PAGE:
At various points throughout his career, Nadeem Siddiqui headed up dining services at Cornell University, Stanford University and Stony Brook University, and also served an eight-year stint at foodservice contractor Bon Appetit.
He was happily settled into life as a foodservice consultant when Princeton University came knocking. He wasn’t looking to return to campus dining, but Princeton’s vision and direction aligned so perfectly with his own, he says, that he couldn’t turn it down.
In early April, Siddiqui started his role as assistant vice president of campus dining at the New Jersey university, and after a few weeks in the position, he’s settling in and making plans for the future.
Here’s a look at what he hopes to bring to the program and how student preferences are shaping what’s offered.
As we move into the next phase of the pandemic, “the biggest thing is how do we enhance the residential experience on campus,” he says. “We want to bring that sense of community and bringing people together to break bread. … All of us are hungry for community.”
To bring this back, first and foremost is education, Siddiqui says. He’s focusing on safety, emphasizing the measures students can take and those the dining services department has in place.
Students are returning to eating in the dining halls, and come fall, takeout from these eateries won’t be an option, an effort that will encourage students to socialize and learn about each other’s cultures and backgrounds, he says.
Princeton is a very diverse campus, both in terms of its student body and its dining staff, and Siddiqui plans to embrace that.
He’s already working on a three-day program to celebrate Native American Heritage Month in November. For the event, he’ll bring in a Native American chef to lead seminars and cook dinners for small groups so that students can learn about the culture, food and traditions.
He also hopes his staff will come to the forefront and is considering chef’s table events for students and faculty. “We have staff from Morocco, Haiti, Ghana, from everywhere, and we want to share the backgrounds of our chefs and employees, their food, their struggles to come to this country,” he says. “It means a lot for students to hear that directly and for staff members to share the food they grew up with.”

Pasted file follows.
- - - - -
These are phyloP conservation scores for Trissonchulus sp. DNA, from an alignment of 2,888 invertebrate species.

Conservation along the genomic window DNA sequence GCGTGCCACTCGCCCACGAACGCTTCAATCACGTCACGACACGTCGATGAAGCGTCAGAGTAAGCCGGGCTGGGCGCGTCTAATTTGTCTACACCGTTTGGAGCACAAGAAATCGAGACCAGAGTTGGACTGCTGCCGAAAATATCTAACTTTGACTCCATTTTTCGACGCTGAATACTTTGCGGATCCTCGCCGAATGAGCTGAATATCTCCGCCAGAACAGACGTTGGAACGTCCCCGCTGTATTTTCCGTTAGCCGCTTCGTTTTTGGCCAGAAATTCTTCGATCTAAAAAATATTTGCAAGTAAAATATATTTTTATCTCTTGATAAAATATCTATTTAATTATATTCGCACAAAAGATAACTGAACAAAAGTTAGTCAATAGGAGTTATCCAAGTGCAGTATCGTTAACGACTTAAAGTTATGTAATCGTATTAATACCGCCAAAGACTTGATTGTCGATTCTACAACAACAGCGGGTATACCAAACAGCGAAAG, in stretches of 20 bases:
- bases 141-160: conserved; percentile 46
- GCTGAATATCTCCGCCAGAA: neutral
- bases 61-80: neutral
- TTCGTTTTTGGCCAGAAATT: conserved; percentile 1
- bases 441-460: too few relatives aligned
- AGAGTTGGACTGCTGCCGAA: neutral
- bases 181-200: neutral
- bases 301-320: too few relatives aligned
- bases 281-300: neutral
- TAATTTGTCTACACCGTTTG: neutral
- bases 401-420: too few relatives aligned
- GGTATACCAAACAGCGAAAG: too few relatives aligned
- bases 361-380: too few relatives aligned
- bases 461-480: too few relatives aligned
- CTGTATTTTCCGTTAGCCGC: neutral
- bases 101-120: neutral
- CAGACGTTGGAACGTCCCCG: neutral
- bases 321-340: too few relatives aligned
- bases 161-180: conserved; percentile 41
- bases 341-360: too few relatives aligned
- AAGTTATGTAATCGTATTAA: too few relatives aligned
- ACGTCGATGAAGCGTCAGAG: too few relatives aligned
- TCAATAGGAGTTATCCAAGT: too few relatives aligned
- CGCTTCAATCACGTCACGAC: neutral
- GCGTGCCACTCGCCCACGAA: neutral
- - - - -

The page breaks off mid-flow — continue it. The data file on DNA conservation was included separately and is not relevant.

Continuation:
Students these days come to campus with sophisticated taste buds, says Siddiqui, and his goal is to give them an authentic experience: “If you’re making a curry, make it real, not just with yellow color on it. Authenticity is extremely, extremely important to this generation.”
At the same time, if the dining services department cooks authentic food and it’s not well-liked by the students, he doesn’t consider it a waste of time. “Failure’s OK,” he says. “If we produce it and it’s not successful, we’ll move on from it. You have to try new things and have a team that’s not afraid of failure.”
A planet-friendly focus
Princeton’s dedication to sustainability was another factor that encouraged Siddiqui to join the team.
One of his biggest goals is to grow connections with local farmers and have a “guaranteed cash, guaranteed crop” relationship. Through this, farmers would grow produce specifically for Princeton, and the college would buy everything.
This alleviates worry for the farmer and ensures a rolling stock of healthy, local and seasonal produce for the campus, he says.
In addition to the school’s commitment, sustainability is something students push for. And that goes beyond freshness and transparency. “They want to talk to farmers and feel good about things—are people being paid correctly, do employees get good benefits?” he says. “They are interested in fairness and equality and people being treated well.”
With that in mind, he’s talking to faculty members about developing sustainability education for students as well as maintaining a focus on plant-based foods. “We need to think about what we put in our bodies and how does it affect sustainability and our carbon footprint. I want people to understand the science behind it,” he says. “And the products we create must be tasty—we’re doing all we can to move towards plant-based food in residential dining and retail.”
The health of the thousands of students his team feeds daily is also paramount. With food costs rising, Siddiqui aims to teach students that it’s worth paying for good food.
“I have seen people taking care of their car engines better than they take care of their [own] engine,” he says. “You put the best gas into your car because it helps make the car run smooth and better and then drive to fill your [own] engine with processed food.”